I have conducted many preaching missions across America since 1936. I feel I know something of what a united, successful, evangelistic program can do for a local Council of Churches in producing a new unity and a larger fellowship of Christians.

What is right with the Crusade? The motives are right. Some of the driving motives of this Crusade are:

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To enlist every possible church in the “fellowship of the concerned” for those outside her life.

To make the entire metropolitan area God conscious.

To win men, women and youth to Jesus Christ as their Saviour and Lord. To bring lukewarm church members to a new commitment to Christ and the church.

To train an army of lay witnesses to share their Christian faith with others in face-to-face evangelism.

To present the message of the redeeming love of Christ to the entire metropolitan area and also, by means of television, to the entire nation.

To lead Christians, new and old, into a deeper understanding of what it means to be a committed follower of Christ within the social order.

To integrate into the local churches all those who make “decisions for Christ” during the Crusade.

What is right with the Crusade? The finances are right. The Executive Committee adopted a budget at the beginning of the Crusade. No one handles the money received, whether received through the evening offerings or from individuals, except the Executive Committee. Billy Graham and his team members, each and every one of them, are on salary. Not one penny of the Crusade offerings go to them. Their salaries are paid from Billy Graham’s Minneapolis office. By agreement with the Executive Committee, the Sunday night offerings taken during the Crusade go to help pay for the Billy Graham radio program, “The Hour of Decision.” At the end of the Crusade a public accounting firm will audit the financial records of the Crusade, following which a complete report will be sent to the churches of the area. This report will be published also in the local papers. The cost of the Crusade will exceed $1,500,000, exclusive of the television expenses, for the 23 weeks and 4 days of this unprecedented evangelistic program. The evening offerings and gifts from individuals will cover all the expenses of the Crusade. Because of what the Crusade has meant to the New York community, we feel the expense is more than justified.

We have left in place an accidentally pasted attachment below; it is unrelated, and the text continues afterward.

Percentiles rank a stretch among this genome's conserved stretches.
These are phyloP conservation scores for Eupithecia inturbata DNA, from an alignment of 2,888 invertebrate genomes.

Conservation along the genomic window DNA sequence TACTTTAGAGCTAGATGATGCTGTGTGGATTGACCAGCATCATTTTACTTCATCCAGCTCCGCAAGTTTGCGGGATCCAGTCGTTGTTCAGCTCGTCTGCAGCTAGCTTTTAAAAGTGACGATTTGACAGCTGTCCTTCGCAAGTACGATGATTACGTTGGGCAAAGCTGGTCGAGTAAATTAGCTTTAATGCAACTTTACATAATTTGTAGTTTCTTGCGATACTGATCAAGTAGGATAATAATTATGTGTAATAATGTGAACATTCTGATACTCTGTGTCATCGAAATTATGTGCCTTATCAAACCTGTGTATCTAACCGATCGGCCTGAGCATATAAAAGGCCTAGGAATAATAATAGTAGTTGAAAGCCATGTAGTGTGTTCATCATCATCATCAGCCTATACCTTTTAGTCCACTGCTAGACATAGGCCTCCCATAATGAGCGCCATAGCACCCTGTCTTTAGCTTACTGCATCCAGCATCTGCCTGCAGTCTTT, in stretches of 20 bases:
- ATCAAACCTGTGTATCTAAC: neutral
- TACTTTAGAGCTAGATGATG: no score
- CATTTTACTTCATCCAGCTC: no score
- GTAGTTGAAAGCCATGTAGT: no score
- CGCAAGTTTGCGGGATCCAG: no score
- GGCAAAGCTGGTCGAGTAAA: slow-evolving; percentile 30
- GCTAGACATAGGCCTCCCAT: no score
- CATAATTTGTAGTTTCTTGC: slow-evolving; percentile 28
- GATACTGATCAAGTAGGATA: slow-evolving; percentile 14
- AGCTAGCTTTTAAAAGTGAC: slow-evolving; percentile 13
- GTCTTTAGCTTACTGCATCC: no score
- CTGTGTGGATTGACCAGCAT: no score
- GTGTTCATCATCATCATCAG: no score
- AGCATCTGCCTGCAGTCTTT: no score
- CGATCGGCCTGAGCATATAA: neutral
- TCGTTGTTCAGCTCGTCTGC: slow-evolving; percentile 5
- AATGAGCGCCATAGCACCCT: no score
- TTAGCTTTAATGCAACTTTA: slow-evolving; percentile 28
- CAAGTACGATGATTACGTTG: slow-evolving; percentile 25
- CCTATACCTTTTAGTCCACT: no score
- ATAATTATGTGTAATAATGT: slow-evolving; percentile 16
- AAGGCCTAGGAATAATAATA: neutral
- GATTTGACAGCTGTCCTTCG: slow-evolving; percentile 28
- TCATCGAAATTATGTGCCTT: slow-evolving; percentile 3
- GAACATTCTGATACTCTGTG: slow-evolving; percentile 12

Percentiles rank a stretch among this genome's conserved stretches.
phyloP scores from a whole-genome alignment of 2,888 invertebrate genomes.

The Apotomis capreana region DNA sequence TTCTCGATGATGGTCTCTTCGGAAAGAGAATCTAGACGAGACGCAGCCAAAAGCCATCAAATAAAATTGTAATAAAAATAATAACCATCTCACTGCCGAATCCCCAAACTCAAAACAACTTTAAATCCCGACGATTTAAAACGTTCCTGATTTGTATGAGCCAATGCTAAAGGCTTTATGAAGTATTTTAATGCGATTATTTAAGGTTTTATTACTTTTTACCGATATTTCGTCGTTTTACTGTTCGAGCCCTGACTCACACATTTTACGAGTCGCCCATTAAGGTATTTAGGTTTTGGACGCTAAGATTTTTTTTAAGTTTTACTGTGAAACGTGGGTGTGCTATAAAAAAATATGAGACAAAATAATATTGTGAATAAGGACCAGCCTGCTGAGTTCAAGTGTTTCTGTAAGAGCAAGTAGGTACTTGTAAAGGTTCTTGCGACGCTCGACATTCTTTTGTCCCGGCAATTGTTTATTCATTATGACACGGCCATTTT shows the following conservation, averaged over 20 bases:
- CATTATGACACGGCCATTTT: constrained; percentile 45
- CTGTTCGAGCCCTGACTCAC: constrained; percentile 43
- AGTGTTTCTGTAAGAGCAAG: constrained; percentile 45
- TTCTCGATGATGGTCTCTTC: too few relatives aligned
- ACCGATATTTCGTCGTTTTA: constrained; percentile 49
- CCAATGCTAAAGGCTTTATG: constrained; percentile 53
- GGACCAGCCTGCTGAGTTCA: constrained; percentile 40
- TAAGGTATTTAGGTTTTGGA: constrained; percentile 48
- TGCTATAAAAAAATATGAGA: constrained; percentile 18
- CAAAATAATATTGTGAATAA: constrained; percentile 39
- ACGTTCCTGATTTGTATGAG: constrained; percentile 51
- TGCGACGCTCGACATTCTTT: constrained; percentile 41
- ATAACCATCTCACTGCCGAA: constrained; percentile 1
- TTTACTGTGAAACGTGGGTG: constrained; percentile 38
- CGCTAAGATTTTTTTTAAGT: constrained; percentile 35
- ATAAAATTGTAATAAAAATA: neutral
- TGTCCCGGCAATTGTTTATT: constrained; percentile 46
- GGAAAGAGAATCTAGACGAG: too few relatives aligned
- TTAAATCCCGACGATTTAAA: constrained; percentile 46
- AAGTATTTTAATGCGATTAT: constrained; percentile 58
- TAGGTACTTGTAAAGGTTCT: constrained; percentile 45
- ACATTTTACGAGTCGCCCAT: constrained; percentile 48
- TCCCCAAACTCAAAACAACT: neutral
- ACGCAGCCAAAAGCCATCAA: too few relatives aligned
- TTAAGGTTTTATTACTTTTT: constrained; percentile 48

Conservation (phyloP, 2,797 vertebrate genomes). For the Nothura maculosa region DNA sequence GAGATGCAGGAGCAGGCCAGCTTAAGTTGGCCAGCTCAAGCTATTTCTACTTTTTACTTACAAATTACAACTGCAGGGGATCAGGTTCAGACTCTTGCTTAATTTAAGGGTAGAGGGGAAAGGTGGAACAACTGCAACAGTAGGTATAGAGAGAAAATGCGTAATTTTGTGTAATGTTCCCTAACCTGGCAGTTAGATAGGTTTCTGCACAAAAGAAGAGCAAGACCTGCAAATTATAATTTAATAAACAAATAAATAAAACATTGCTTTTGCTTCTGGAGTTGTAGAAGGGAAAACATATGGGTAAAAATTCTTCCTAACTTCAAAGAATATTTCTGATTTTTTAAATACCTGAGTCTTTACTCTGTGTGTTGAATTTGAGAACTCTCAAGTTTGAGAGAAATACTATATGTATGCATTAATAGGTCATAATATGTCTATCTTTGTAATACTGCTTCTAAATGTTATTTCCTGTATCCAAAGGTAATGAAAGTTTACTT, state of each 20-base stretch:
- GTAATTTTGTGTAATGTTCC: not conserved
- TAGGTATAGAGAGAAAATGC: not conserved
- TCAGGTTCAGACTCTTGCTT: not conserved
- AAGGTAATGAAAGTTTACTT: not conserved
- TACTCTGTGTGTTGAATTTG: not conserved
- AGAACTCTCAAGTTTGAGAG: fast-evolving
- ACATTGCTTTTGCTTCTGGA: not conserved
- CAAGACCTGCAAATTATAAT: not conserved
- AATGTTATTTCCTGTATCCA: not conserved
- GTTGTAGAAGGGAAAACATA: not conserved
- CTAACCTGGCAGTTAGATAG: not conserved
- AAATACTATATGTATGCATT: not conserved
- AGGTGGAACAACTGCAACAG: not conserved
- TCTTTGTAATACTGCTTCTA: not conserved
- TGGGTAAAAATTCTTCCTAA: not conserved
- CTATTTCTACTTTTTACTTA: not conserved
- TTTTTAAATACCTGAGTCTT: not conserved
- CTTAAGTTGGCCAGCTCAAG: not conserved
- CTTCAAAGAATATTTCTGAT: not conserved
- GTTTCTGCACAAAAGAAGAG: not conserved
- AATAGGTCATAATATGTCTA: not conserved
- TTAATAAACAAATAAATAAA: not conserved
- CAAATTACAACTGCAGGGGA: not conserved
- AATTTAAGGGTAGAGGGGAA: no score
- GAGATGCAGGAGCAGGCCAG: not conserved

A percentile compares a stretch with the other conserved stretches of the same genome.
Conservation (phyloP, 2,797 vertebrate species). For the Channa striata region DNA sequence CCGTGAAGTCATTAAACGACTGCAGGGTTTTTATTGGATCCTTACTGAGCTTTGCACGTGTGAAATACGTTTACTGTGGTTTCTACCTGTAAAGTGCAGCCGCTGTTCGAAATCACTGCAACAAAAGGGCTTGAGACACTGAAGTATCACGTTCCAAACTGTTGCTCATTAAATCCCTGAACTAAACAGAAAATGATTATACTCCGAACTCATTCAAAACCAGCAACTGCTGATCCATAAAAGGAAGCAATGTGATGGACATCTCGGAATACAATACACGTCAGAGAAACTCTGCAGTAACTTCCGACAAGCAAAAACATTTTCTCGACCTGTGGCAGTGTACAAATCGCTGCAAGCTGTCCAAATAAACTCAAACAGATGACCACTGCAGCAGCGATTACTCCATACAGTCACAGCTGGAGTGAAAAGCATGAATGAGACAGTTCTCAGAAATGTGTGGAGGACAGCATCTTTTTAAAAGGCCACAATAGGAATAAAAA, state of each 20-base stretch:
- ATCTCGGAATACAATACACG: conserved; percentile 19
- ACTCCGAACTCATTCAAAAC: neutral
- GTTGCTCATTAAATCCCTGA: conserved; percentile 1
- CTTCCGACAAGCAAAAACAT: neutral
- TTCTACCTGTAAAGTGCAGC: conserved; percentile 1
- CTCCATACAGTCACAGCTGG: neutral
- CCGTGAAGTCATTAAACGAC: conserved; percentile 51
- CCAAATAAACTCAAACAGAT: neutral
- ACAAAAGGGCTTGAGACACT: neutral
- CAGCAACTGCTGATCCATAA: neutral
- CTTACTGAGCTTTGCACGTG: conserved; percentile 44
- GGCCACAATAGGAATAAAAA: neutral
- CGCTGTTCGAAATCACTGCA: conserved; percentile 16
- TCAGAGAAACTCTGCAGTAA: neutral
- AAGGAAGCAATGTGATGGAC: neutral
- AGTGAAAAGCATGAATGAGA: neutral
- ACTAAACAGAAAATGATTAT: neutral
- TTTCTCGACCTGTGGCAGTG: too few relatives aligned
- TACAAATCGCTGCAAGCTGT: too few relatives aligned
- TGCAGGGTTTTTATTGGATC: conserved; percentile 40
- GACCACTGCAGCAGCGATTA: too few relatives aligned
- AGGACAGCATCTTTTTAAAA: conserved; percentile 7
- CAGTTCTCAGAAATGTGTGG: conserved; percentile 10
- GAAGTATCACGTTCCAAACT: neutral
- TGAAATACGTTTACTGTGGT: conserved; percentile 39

What is right with the Crusade? The music is right. There is a Crusade choir of 5,000 enlisted from the churches of the area. Of this number, 1,500 are in the choir each night, and at Yankee Stadium 4,000 members were present. Some of the most majestic hymns of the churches are being sung night after night.

What is right with the Crusade? The human relations are right. Many people of many colors of skin are attending. Many languages are represented. There is racial integration everywhere. One can find many races represented in the choir, among the ushers and among the counselors. Each night those of different colors of skin walk down the aisle together during the hymn of invitation to “receive Christ as Lord and Saviour” or to make a new commitment to him. In this Crusade Billy Graham has three or four races represented on his team. It is a great inspiration to see 17,000 people present and integrated in the Madison Square Garden meetings. All this, after the Crusade has closed, may have some implications for a number of local churches in the New York area.